7. Lavinia tells Margaret, “A wife only has to do as she’s told for the first year” (page 75). When does Margaret finally take this advice? Why? Do you think this is good advice or manipulation?
8. Compare Lavinia’s advice with the counsel in the letters Margaret finds from Mrs. Early to Andrew. Whose is more useful? More insightful? Do you find Mrs. Early’s behavior toward Margaret and her mother deceitful?
9. What does Dora represent to Margaret? If she could trade places with her, do you think Margaret would? How does Dora think of Margaret? Do Margaret and Dora have anything in common? If not, what do you think brings them together?
10. Margaret and Andrew are both devastated by their son Alexander’s death, yet they react in different ways. How does Andrew’s perspective on this tragedy—that of a scientist and a man who believes in logical explanations—differ from Margaret’s? How does Alexander’s death change their marriage? Might things have been different if he had lived? Why or why not?
11. Thinking about Alexander’s death leads Margaret to think about her brothers and father and the way they died (page 138). Why do you think Private Life opens with descriptions of their deaths? Margaret thinks that their deaths must have been worse for her mother than Alexander’s was for her; do you agree?
12. What is the nature of Dora’s relationship to Pete? What do they get from each other? Pete and Andrew are both liars, yet very different men—but they also seem to get along. What, if anything, do you think they share? And how are they different from each other?
13. Discuss Andrew’s theories of the universe, and his academic dishonesty. Can you think of a modern-day analogue? If he were exposed today, what would happen to him?
14. Andrew Early is a scientist who is described to us at first as a genius. But it turns out to be more complex than that, and for as many of his ideas that are right (the earthquake, the moon craters) others are wrong (ether, double stars). Do you think it’s at all accurate to describe him as a “genius”—or even a “mad genius?” How does “science” augment the overall story the novel is telling
15. What role does Len Scanlan play in the novel, and in Margaret’s evolving perception of her husband and his work? Why doesn’t Margaret tell Andrew about Len’s indiscretions with Helen Branch?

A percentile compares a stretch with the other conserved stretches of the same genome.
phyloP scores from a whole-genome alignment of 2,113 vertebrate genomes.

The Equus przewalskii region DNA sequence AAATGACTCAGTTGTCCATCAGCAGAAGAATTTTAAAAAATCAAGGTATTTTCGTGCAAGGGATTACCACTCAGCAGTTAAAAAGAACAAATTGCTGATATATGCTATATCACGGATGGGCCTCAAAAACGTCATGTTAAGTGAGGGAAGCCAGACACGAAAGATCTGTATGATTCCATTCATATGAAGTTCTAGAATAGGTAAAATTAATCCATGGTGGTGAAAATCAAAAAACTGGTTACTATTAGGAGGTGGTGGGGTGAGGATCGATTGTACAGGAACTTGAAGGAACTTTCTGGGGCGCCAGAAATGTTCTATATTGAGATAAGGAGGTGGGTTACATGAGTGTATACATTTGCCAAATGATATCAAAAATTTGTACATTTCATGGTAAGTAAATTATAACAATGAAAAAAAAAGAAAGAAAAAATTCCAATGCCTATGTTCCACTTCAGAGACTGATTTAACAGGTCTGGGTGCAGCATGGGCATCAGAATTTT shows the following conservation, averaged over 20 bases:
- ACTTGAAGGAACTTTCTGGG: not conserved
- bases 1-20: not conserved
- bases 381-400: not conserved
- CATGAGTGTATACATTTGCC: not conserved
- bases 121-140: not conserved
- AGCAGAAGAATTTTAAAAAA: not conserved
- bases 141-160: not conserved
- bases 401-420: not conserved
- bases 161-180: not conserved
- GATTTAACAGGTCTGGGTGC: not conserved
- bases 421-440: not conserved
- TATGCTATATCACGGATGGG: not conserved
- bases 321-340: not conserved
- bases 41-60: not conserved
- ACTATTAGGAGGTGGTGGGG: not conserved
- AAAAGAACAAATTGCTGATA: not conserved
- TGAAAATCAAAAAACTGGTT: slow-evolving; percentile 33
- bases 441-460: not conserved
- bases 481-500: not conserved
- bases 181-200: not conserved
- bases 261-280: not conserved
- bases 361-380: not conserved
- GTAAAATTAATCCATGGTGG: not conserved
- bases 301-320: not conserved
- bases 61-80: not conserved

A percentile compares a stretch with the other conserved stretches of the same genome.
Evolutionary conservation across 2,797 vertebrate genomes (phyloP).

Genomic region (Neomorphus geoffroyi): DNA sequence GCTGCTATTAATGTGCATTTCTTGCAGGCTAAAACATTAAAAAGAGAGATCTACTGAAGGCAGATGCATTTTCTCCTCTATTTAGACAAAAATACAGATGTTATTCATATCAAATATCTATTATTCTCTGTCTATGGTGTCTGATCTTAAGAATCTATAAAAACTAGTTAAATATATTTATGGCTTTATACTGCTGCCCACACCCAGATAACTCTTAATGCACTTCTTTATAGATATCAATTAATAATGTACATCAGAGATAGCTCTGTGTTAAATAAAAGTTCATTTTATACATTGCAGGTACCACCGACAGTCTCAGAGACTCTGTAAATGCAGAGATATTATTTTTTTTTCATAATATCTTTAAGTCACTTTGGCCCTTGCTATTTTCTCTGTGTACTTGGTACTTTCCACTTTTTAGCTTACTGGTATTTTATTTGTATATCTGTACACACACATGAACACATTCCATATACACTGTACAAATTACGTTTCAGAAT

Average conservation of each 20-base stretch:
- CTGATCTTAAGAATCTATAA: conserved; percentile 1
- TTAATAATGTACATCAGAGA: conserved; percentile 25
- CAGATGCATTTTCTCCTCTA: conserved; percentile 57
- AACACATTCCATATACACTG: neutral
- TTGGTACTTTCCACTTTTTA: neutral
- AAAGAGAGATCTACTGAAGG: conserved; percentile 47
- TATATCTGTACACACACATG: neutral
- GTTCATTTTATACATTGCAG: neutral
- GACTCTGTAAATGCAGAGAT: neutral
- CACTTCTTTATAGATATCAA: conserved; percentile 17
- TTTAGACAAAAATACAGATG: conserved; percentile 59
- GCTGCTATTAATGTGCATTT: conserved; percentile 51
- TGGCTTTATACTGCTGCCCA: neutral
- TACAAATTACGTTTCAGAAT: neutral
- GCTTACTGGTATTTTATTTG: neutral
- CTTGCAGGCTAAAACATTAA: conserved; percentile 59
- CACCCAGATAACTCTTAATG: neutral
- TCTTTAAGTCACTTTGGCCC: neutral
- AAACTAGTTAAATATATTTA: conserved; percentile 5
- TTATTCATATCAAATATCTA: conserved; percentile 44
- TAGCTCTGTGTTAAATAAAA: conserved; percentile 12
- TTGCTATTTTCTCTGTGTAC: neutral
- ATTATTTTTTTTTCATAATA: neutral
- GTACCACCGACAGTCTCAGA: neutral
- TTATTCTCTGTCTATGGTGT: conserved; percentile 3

16. Margaret falls in love with a family of birds—coots—that live in a nearby pond. Why do you think they grow to mean so much to her? What is the significance of the coots to this story of a marriage?
17. Japanese art plays a significant part in the novel. What does it represent to Margaret? How does it tie Margaret to the Kimura family?
18. At several points in the novel, Margaret gets a glimpse of how others see her. But how does she see herself? Is her self-image more or less accurate than Andrew’s?
19. Re-read the passage on page 273, about Dora’s reflections on human beings, birds, and freedom. What is Margaret’s reaction? How has Dora changed in the course of the novel? How does this compare to the ways in which Margaret changes?
20. Is Pete the great love of Margaret’s life? What effect does he have on her and the decisions she makes? If Andrew discovered the truth of this relationship, would he feel as wronged by her as she feels by him?
21. Why does Andrew denounce the Kimuras and Pete? Does he have an ulterior motive?
22. Do you think Andrew’s reports are taken seriously—is he responsible for the Kimuras being arrested, or was their fate inevitable given the time and place? Does Andrew’s behavior add a new dimension to your understanding of the World War II internment?
23. On page 294, when Margaret tells Andrew that The Gift is a picture of Len Scanlan, what does she mean?
24. At the end of the novel, Margaret recounts to her knitting group a hanging she witnessed as a young girl and can recall in detail. “I do remember it now that I’ve dared to think about it,” she tells them. “There are so many things that I should have dared before this” (page 318). What do you think she means by this? What do you think of the last line of the book: “And her tone was so bitter that the other ladies fell silent.” What is the significance of the hanging to Margaret’s story, to her life, and to “her” book?
25. What do you take away from the story of Margaret’s entire life? How does this novel compare to accounts in nineteenth- and twentieth-century novels that center around women’s lives?
26. Jane Smiley has revealed that the characters of Margaret and Andrew are very loosely based on “my grandfather’s much older sister [and] her husband, an eccentric family uncle . . . infamous in the physics establishment.” Yet most of the story’s details are fictional. Does knowing this change the way you see Margaret and her story?